from a book finder site and buy my own copy.

As far as other sources of inspiration, everything is grist for the
mill. When I’m truly stuck, I take a walk in a local park and try to
let myself see the patterns in nature. Usually something catches my
eye, whether it’s the lines of a tree branch, patterns of ripples
around a rock, or an interesting seed pod, and I start to envision
pieces of jewelry.

Janet Kofoed


#7

Annette,

I’m from Oklahoma so I know what your talking about with respect to
old farm machinary and tools. I remember spending summers at my
grandparents farm and pretending that the old rusting machines from
days long past were dragons and monsters that needed a good fight.
Now that I am older I have a new appreciation of them. Nice to know
others do, too.

Larry


#8

Larry:

Although it is a book on jewelrymaking, the old reprint of Jewelry
Making and Design, by Rose and Cirino has both lovely Arts and Crafts
era designs and a very interesting section on designing from nature
along with a section on producing renderings which I find very
helpful. Interesting how people from that era reproduced curves and
motifs from nature in their work.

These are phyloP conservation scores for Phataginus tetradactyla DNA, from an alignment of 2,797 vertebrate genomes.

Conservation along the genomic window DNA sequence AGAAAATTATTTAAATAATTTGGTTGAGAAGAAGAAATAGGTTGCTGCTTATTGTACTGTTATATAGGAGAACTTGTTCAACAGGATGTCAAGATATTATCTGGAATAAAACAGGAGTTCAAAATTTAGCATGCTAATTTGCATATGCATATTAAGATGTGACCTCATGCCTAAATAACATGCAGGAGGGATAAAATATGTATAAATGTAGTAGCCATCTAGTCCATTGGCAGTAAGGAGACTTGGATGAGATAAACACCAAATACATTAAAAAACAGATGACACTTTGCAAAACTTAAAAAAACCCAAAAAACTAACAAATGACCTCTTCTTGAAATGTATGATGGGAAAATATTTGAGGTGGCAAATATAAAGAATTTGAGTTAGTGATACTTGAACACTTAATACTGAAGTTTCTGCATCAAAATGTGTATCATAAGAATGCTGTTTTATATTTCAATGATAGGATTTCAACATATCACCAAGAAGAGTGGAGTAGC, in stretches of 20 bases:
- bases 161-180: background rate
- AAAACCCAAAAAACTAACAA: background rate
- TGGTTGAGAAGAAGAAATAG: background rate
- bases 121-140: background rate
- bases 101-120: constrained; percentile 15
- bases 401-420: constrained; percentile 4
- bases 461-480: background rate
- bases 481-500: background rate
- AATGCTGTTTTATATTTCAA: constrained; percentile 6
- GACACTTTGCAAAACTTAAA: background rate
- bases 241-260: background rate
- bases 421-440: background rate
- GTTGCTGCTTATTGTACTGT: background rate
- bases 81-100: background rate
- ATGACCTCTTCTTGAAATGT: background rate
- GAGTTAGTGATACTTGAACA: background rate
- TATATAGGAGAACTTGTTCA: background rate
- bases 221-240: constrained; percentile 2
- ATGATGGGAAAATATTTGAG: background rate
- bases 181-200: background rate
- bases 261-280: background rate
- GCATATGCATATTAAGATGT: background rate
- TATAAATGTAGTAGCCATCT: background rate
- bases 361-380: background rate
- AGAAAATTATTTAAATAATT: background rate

Roy


#9

Annette,

I have several full size reproductions of 19th century design
encyclodepias that depict design from all over the world and all
periods of history. I’ve found many ideas paging through them.

L.J.


#10

Hi! I looked up your book, “Treatises of Benvenuto Cellini on
Goldsmithing & Sculpture” at Powells (Washington State)
http://www.powells.com/home.html they’re out but you could join (free)
and they offer you their next available (new or used). Supposedly
they’re the largest used bookstore on or off the net, All the used
books I’ve gotten from them have been in great condition and a
exceptional values, too. Their search engine can be a little touchy as
titles are case sensitive even to unusual capitalization of articles,
so search by author (with and without initials) and by topics as well!
Good hunting! Ed


#11